KANE recently collaborated with Peerless Research Group on a survey of 252 top logistics and supply chain managers. The topic: workforce management in the warehouse. Check out the report .
One of the questions asked was how the management of logistics labor can be improved to deliver the greatest value to the supply chain. Several themes emerged:
More training and education of associates
This was the most prominent theme. There was a sense, among survey respondents, that investing more time and effort in improved hiring and training would create more productive individuals making fewer mistakes. Representative comments included:
More use of advanced technologies and automation
Solutions such as GPS systems and more real-time reports/metrics contribute to streamlined operations and cost savings, according to survey respondents.
“ Experience and training drives management success slowly, but success can be realized much faster with the assistance of a logistics and labor management system.” — VP of Distribution, large consumer goods manufacturer
While one out of four shippers (26 percent) assert that their labor management tools are very effective, two out of three (64 percent) said they are only somewhat effective, and 11 percent claim their current applications are ineffective.
When it comes to the use of formal labor management systems (LMS), roughly one out of five shippers (18 percent) currently have such a system in place, while another 26 percent use non-LMS technology software to manage labor productivity.
Better labor forecasting, planning and scheduling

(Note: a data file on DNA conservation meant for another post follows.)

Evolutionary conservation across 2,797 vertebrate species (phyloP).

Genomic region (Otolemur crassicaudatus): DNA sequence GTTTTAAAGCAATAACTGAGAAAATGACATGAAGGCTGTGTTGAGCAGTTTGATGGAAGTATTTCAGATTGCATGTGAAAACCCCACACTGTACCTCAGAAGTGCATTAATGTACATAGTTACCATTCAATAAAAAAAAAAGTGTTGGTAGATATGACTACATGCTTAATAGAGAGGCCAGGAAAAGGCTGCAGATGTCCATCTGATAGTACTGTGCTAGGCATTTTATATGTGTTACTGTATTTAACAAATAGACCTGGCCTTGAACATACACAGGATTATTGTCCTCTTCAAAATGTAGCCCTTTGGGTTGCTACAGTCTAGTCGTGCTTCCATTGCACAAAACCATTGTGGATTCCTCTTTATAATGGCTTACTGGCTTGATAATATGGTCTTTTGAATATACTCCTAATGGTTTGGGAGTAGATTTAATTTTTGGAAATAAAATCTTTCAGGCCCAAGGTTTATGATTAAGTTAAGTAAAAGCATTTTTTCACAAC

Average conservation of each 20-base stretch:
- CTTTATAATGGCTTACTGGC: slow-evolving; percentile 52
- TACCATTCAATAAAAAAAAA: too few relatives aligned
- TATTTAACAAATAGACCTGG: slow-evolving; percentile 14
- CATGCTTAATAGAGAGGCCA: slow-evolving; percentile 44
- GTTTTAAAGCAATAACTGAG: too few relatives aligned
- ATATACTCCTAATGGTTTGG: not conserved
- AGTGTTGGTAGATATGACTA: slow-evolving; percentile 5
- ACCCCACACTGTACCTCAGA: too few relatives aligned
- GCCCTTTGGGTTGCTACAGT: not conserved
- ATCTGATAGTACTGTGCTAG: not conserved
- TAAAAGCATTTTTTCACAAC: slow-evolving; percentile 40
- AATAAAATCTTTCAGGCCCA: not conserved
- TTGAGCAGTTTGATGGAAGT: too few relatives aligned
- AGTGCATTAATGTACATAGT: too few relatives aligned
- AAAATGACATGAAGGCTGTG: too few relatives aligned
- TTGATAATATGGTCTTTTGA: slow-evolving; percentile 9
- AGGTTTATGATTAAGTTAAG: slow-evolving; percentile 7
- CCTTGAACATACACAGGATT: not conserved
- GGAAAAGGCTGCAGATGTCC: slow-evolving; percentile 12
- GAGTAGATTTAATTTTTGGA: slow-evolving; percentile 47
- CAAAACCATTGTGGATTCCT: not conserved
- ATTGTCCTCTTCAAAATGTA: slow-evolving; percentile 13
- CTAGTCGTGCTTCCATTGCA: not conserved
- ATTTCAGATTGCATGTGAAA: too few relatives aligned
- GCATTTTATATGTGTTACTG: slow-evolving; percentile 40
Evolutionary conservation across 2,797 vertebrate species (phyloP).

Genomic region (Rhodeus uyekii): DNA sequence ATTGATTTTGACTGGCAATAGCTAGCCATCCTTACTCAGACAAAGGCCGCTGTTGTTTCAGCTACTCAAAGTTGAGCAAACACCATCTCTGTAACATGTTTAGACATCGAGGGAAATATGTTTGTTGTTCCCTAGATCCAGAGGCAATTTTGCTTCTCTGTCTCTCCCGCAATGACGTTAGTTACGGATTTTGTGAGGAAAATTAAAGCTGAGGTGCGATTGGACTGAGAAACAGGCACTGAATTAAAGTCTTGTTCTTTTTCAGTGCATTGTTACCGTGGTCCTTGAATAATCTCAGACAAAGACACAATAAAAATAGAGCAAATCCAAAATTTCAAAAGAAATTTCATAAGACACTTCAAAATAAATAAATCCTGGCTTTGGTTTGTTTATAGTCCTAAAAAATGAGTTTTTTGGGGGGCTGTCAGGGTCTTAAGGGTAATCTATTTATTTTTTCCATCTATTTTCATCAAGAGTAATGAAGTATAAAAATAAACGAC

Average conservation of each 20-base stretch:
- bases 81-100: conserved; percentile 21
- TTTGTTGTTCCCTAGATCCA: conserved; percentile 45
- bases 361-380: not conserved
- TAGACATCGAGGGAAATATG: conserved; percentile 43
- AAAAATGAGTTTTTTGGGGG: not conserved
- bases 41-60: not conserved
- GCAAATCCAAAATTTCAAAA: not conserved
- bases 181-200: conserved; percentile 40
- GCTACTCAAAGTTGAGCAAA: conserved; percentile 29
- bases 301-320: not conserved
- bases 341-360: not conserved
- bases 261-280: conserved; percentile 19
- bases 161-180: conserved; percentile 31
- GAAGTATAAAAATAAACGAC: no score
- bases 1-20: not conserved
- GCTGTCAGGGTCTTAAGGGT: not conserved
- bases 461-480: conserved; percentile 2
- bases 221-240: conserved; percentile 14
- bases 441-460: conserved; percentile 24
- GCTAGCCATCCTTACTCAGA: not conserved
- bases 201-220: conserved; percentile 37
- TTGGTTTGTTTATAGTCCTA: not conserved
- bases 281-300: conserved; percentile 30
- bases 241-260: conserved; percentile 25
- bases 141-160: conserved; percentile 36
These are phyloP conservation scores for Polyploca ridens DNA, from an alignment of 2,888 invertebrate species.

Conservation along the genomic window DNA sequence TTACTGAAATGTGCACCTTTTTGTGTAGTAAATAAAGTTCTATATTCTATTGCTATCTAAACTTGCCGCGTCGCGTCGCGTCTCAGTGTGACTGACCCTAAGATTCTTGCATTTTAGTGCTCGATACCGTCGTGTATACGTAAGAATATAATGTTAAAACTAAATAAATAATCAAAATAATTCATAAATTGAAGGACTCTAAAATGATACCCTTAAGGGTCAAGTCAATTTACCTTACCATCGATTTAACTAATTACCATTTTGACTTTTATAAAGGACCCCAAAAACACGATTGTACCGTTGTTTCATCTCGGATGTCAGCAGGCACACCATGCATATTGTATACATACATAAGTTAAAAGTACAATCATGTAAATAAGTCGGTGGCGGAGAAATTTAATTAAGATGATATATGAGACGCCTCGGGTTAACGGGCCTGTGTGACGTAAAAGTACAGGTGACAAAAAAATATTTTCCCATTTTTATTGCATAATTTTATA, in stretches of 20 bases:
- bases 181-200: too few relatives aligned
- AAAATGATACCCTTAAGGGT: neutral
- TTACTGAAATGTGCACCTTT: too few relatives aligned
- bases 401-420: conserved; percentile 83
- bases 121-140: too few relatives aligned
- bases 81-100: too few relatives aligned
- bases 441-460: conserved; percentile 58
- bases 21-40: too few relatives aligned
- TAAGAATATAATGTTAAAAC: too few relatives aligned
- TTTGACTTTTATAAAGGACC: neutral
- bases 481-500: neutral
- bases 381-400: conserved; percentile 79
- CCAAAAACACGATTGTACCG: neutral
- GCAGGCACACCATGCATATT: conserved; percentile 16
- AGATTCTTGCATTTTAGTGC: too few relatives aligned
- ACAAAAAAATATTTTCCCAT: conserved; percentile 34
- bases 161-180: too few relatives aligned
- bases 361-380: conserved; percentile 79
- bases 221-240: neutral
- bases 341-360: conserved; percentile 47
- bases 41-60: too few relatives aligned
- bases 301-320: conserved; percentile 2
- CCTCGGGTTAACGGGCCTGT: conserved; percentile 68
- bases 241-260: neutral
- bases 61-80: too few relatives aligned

Many shippers continue to feel that a lack of information about future volumes is increasing their labor costs. Maximizing productivity is one thing, but if poor forecasting makes it difficult to schedule the right labor to meet demand, productivity becomes secondary.
Better accountability on performance
Respondents talked about the need for better ways to give associates real-time information about their performance. Some discussed the ability to link associate productivity to the actual profitability of the account or the facility, so workers could see their role in a broader context.
“We need to tie recognition more closely to facility performance. This would help associates to see the impact they can have on the company’s bottom line.” — Logistics Director, large retailer
The importance of workforce management in the warehouse
With labor cost pressures and management challenges not expected to wane anytime soon, companies that employ good internal strategies and/or turn to reliable Warehouse Labor Management will come out the clear winners over the next few years. In return, those companies will see benefits ranging from cost reductions and workforce productivity to improved customer satisfaction and more streamlined supply chain operations.